Watch the sun rise to catch a better sleep

Have you heard that a good night's sleep starts in the morning? Indeed, your body needs exposure to sunlight to reset its internal clock and know what time it is. It also gives you energy, improves your mood and well-being, and enhances your alertness and cognitive performance. Exposing yourself to bright light every morning, as soon as you wake up, can only improve your sleep latency and sleep quality. Some researchers have shown that exposure to light minutes before waking up can also be beneficial and help you feel better in the morning.

Photo by Tim Marshall on Unsplash


You might wonder how to do so during wintertime or even summertime when you do not want to wake up at 5am when the sun rises, and keep your curtains closed? Well, there are plenty of lights to use as luminotherapy, including the dawn simulation light. It is a light that mimic the sunrise, which will increase in intensity (0 to 250 lux) and change in colors (red to blue enriched white) for 30 minutes before your alarm clock turns off. It has been shown to improve so-called sleep inertia (= the time it takes from the moment you wake up until you are fully awake) and our well-being. We feel less sleepy, in good mood with more energy in the morning. It has even positive effect on dementia or depressed patient, it can improve mood, alertness, and circadian rhythm stability, resulting in better sleep.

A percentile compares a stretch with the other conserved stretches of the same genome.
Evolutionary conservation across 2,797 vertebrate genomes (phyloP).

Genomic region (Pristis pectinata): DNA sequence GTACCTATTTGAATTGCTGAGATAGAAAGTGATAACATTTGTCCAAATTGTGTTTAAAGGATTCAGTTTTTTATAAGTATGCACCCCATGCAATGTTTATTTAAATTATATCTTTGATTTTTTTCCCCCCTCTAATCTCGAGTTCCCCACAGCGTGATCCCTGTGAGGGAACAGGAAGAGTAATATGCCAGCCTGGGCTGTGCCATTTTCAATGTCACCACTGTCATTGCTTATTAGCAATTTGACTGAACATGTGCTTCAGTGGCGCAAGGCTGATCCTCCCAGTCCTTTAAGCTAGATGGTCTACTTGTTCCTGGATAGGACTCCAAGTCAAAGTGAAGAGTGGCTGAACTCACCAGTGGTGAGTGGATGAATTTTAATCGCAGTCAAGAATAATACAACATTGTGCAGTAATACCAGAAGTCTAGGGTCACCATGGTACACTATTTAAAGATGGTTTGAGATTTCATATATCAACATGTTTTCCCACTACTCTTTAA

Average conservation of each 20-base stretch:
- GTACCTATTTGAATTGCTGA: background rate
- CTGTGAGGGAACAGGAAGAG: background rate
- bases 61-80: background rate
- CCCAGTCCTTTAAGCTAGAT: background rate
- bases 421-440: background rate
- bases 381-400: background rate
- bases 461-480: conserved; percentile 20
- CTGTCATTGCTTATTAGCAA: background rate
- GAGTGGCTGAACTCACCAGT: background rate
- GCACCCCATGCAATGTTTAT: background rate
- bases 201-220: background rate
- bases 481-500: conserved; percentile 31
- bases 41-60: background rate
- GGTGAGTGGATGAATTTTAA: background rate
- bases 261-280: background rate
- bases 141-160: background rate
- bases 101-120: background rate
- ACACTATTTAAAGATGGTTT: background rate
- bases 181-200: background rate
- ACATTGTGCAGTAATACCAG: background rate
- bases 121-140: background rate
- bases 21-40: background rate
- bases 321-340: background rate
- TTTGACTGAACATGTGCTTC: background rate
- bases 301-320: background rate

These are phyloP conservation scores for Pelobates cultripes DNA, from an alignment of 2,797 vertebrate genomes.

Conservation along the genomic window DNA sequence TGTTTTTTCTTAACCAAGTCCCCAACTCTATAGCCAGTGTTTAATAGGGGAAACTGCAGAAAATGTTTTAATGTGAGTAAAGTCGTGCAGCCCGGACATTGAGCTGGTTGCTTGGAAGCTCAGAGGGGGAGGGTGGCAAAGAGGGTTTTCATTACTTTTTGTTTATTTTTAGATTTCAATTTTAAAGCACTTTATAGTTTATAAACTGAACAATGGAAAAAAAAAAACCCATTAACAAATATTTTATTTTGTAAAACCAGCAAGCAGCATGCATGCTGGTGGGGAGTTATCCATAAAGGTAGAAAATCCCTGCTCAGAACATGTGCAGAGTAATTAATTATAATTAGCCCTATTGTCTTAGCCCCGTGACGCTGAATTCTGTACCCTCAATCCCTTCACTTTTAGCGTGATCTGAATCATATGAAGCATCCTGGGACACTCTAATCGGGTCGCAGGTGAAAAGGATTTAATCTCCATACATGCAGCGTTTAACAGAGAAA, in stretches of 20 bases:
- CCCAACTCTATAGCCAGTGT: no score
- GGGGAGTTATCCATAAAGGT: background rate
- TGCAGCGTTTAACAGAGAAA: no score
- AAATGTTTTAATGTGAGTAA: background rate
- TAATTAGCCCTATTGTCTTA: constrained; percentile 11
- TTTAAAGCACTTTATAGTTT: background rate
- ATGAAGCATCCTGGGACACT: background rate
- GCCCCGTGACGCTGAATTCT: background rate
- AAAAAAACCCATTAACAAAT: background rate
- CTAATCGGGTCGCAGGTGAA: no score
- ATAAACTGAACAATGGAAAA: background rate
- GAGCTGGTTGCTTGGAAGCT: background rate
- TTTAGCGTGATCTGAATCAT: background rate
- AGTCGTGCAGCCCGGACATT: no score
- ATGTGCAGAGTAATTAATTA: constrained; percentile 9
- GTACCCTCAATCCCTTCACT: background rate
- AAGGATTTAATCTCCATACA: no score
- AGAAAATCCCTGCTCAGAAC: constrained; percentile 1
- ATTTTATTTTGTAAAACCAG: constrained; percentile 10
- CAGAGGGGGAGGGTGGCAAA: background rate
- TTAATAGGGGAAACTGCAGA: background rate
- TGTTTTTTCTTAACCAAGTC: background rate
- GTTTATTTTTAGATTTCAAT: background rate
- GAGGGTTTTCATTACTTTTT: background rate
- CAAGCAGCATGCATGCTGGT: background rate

In a recent study, authors showed a beneficial effect on on carers' emotional distress. When patients stay in long-term care facilities, they are less frequently exposed to natural light or physical activity, so their circadian rhythms are less robust, leading to sleep disturbances, poor mood and drowsiness. Problems that caregivers face on a daily basis.


In this study, they exposed patients with Korsakoff's syndrome (KS) to a daylight simulation lamp in their bedrooms for 6 weeks. They were able to measure a decrease in the severity of neuropsychiatric symptoms, a decrease in apathy and disinhibition and a possible restoration of sleep through a decrease in nocturnal behaviour due to the effect of light on circadian rhythms. It follows from these results that the level of emotional distress for the caregivers was also lower. This shows the effect of light on different levels!


In short, if you want to sleep better, pay attention to sunlight in the morning!


By Virginie Gabel


Oey et al., 2022

https://pubmed.ncbi.nlm.nih.gov/33682627/

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